It's true that Docker and Kubernetes have become increasingly popular in the world of web development and are considered valuable skills for a full stack developer. Docker allows for containerization, making it easier to deploy and manage applications across different environments. Kubernetes, on the other hand, is an orchestration tool that helps automate the deployment, scaling, and management of containerized applications.

While having knowledge of Docker and Kubernetes can certainly enhance your profile as a developer and make you more competitive in the job market, it's important to note that they are just one set of tools in the vast landscape of web development. The importance of these tools may vary depending on the specific role and the nature of the projects you'll be working on.

Many job postings do list Docker and Kubernetes among desired skills, but not knowing them doesn't necessarily mean you won't get a job. Employers often look for a combination of skills and experiences, and different companies have different technology stacks and preferences.

It's always a good idea to stay informed about industry trends and acquire new skills, but don't feel discouraged if you're not an expert in every tool or technology. Focus on building a strong foundation in web development, and consider learning Docker and Kubernetes as part of your ongoing professional development. They can be valuable additions to your skill set, but they are not the sole determinants of your employability.


if someone is in beginning phase of full stack developement it might not necessary for him/her to learn docker but as he move forward in his full stack developement journey and want to take his skills profesionally it will become important to learn docker as learning docker will give him edge over fellow peers.


It depends whether the job requires you to set up servers or not.

If you're working on projects that already have a Docker container set up for local development, you can just follow the project's documentation and get the server up and running without any prior Docker experience.

If you're expected to set up Docker containers for new projects, you would need to have some prior experience.

If you're expected to deploy Docker containers to remote servers, you'll need to be familiar with Docker AND with the infrastructure that is being used to deploy and host the Docker containers. This is definitely operations territory and I would not expect anyone to meet this requirement unless it was explicitly a dev/ops job.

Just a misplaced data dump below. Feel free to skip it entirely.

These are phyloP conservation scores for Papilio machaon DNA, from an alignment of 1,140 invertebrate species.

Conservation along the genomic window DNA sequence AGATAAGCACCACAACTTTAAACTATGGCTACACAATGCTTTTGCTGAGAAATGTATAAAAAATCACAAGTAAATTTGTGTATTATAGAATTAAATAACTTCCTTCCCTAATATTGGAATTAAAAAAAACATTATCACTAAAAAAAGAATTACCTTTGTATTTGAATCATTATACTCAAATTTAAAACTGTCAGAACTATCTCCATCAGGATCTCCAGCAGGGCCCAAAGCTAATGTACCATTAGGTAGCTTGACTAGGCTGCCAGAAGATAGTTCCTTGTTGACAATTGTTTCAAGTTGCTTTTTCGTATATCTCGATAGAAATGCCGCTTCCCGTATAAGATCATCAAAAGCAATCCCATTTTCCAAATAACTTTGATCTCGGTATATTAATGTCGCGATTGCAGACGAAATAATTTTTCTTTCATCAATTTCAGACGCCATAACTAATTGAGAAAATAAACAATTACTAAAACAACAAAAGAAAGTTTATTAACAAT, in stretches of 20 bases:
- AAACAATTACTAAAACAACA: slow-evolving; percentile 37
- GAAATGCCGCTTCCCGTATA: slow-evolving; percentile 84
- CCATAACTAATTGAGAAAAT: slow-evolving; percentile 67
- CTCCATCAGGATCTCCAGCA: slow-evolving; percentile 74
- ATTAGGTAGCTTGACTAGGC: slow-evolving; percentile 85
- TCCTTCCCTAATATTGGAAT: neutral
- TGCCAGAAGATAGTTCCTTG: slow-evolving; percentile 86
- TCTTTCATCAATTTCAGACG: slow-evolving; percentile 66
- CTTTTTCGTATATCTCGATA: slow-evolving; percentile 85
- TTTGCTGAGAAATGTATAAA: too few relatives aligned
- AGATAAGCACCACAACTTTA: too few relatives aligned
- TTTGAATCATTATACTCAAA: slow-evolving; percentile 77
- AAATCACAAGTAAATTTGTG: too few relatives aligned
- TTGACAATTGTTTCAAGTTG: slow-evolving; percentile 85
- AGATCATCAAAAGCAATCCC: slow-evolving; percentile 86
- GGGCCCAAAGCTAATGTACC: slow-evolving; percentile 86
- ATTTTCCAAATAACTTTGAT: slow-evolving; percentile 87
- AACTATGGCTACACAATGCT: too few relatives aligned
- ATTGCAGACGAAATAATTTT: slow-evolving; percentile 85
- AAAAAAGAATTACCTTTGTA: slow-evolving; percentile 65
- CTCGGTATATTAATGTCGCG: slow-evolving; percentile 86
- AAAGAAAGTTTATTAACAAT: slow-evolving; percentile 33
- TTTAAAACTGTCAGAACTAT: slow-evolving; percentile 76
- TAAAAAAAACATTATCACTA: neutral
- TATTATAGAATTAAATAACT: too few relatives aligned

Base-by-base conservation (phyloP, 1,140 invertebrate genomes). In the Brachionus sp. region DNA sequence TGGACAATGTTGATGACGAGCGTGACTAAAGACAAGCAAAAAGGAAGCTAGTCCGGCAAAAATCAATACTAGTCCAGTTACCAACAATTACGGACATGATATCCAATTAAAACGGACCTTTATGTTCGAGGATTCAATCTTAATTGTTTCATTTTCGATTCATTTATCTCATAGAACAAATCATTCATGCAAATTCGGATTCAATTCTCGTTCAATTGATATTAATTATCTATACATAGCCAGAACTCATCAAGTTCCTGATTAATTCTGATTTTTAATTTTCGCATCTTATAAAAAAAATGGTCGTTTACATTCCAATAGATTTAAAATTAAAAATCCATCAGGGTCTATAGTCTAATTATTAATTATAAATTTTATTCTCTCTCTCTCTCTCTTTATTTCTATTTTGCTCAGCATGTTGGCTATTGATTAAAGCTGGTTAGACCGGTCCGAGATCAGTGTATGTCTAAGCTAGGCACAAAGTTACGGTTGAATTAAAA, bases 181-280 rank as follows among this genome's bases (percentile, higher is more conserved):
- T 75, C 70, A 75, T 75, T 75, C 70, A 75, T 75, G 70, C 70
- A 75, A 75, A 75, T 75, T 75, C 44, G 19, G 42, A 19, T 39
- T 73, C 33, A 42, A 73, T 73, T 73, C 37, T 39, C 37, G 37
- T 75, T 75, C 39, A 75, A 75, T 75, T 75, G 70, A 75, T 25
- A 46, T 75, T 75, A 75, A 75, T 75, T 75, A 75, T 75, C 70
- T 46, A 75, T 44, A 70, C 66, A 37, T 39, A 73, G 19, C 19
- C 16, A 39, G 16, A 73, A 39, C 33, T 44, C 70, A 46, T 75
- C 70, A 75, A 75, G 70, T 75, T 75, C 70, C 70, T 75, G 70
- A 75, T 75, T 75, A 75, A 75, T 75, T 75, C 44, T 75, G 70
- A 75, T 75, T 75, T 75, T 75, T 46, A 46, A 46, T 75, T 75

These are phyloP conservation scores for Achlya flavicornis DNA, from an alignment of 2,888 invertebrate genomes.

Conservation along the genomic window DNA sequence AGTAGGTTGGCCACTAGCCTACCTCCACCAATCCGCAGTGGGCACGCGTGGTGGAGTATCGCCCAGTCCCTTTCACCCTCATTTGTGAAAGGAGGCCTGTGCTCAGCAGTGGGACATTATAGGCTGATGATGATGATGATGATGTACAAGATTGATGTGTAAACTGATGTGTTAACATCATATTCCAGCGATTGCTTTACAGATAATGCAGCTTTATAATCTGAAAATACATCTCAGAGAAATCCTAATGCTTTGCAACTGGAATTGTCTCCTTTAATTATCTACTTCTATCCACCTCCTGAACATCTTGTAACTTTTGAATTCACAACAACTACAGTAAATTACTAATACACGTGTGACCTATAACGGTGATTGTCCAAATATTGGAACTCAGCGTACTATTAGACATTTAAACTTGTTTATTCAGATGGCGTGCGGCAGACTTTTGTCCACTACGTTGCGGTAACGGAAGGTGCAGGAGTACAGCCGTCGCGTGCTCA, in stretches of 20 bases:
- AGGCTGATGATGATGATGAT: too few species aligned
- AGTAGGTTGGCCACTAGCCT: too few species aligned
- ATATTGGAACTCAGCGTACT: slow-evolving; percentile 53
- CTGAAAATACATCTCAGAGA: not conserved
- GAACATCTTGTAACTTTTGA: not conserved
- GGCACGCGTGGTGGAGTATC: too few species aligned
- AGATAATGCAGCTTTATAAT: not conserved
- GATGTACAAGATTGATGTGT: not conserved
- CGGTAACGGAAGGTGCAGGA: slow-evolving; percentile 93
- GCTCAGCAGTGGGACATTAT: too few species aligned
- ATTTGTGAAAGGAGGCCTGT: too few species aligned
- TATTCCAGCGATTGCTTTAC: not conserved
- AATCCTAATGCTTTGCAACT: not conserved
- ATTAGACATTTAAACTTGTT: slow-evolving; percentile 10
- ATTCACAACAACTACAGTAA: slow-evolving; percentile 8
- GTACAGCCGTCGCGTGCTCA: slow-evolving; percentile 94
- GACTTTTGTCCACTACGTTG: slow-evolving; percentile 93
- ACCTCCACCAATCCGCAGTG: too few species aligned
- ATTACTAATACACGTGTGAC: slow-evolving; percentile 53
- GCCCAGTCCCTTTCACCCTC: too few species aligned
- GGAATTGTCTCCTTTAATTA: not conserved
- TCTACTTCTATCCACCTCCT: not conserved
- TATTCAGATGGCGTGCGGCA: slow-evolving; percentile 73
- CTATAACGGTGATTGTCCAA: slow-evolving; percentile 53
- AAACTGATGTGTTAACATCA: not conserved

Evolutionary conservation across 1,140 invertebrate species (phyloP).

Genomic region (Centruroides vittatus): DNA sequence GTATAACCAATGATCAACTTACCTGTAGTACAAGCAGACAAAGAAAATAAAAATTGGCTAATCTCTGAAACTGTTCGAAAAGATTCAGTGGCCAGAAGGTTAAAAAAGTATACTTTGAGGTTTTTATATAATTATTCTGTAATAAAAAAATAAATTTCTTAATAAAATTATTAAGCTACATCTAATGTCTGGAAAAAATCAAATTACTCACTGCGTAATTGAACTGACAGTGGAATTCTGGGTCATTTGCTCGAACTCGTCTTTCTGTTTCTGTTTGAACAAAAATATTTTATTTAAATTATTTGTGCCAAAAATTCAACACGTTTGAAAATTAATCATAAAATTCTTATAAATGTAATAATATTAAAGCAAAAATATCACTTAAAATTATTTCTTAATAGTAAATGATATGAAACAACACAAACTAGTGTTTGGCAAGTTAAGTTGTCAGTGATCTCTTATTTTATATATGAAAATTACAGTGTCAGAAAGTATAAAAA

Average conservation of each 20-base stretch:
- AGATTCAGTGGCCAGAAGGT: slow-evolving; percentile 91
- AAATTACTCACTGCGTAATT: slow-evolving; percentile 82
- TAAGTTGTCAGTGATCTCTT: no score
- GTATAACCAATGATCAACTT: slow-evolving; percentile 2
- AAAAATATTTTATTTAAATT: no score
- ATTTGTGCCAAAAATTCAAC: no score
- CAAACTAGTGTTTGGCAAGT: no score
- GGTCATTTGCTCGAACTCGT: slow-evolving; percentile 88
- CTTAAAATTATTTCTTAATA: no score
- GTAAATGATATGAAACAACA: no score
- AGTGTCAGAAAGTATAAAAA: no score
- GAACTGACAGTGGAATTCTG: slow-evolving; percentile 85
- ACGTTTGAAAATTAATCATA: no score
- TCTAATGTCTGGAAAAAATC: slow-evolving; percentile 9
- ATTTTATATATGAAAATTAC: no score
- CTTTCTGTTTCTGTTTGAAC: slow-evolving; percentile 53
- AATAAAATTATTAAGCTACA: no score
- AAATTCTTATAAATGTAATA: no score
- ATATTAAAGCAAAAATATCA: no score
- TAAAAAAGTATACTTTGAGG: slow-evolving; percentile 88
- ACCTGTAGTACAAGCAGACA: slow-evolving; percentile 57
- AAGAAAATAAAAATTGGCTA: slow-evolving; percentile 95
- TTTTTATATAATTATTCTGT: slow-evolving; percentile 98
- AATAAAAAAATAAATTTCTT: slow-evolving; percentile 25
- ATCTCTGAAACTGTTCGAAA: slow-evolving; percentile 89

Actually you can use Docker without knowing anything in detail about it, just by using DDEV. So instead of counting on "knowledge", make it as easy as possible perhaps.


I mean sure, you could but that is the same as copying all your code from the internet, running it successfully, and then calling yourself a Senior Software Developer. Are you really?

You won't learn anything like that, and whilst it might work then, if it ever breaks, you can't troubleshoot it because you don't know how it works.


As a developer, I use Docker every day as a developer tool even if we will not be using the code in a container in production.

As a CTO, I require all software developers on my teams to know and use Docker where appropriate.

Yes, you should know Docker well. It is a very easy tool to learn and will save you lots of time.

I do not have the same opinion of Kubernetes. Kubernetes is complex, powerful, and feature-rich but requires constant use and training to be productive. Very good skills to have, but not mandatory today and probably not in the near future. The exception is if your company uses Kubernetes. Then jump in and be part of a special team.


In my opinion, it is always better to keep on learning new and emerging technologies that are relevant to the tech stack we are working. I have had experienced in the recent past where I was not selected for a freelancing project despite having 10 years of experience in PHP and 4 years in VPS managment. The other guy selected was only having 5/6 years of experience in PHP plus Docker and CI/CD. This is only my personal opinion.


While Docker and Kubernetes have become increasingly popular in the field of web development and are widely used in many organizations, it's not accurate to say that every full stack developer must know them to get a job. The importance of Docker and Kubernetes can vary depending on the specific job requirements and the nature of the projects you'll be working on.

In summary, while Docker and Kubernetes are valuable tools and can enhance your profile as a developer, the requirement to know them for a job can vary. It's essential to tailor your skill set to the specific roles you're interested in and to stay aware of industry trends. Continuous learning and adaptability are key attributes in the ever-evolving field of web development.


In the realm of Real Estate Technology Trends, Docker proficiency is indispensable for Full Stack Developers. Its containerization prowess ensures consistent, scalable, and secure development workflows, making it a must-have skill in our dynamic industry.


As a developer, I think in the near future, knowing about docker and containers will be a must-have knowledge because even though you want to work in your development environment it is easy to set up so many services, just by running a docker, but I doubt that working with some tools such as Kubernetes for developers would be necessary!


If I ask you; "Should a preschool teacher know how to fly a plane in order to get a job?", your answer would probably be something like "What?! Of course not, what does flying a plane have to do with teaching?"

I guess that little anecdote already answers the question. If the employer is not using Docker, should you as a possible employee have to know Docker in order to get a job there, of course not!

It all depends on the employer, it won't hurt to have some degree of knowledge about Docker or containerization in general, but unless you are applying for a function that specifically states you need to know Docker, it is not mandatory.

Sure it would look nice on your profile, but knowing Docker is not a guarantee you get a job and it is also not a guarantee you will not get the job.


@geertjanknapen concerning your comment on my post above: I doubt that you know DDEV, else you wouldn't write those things.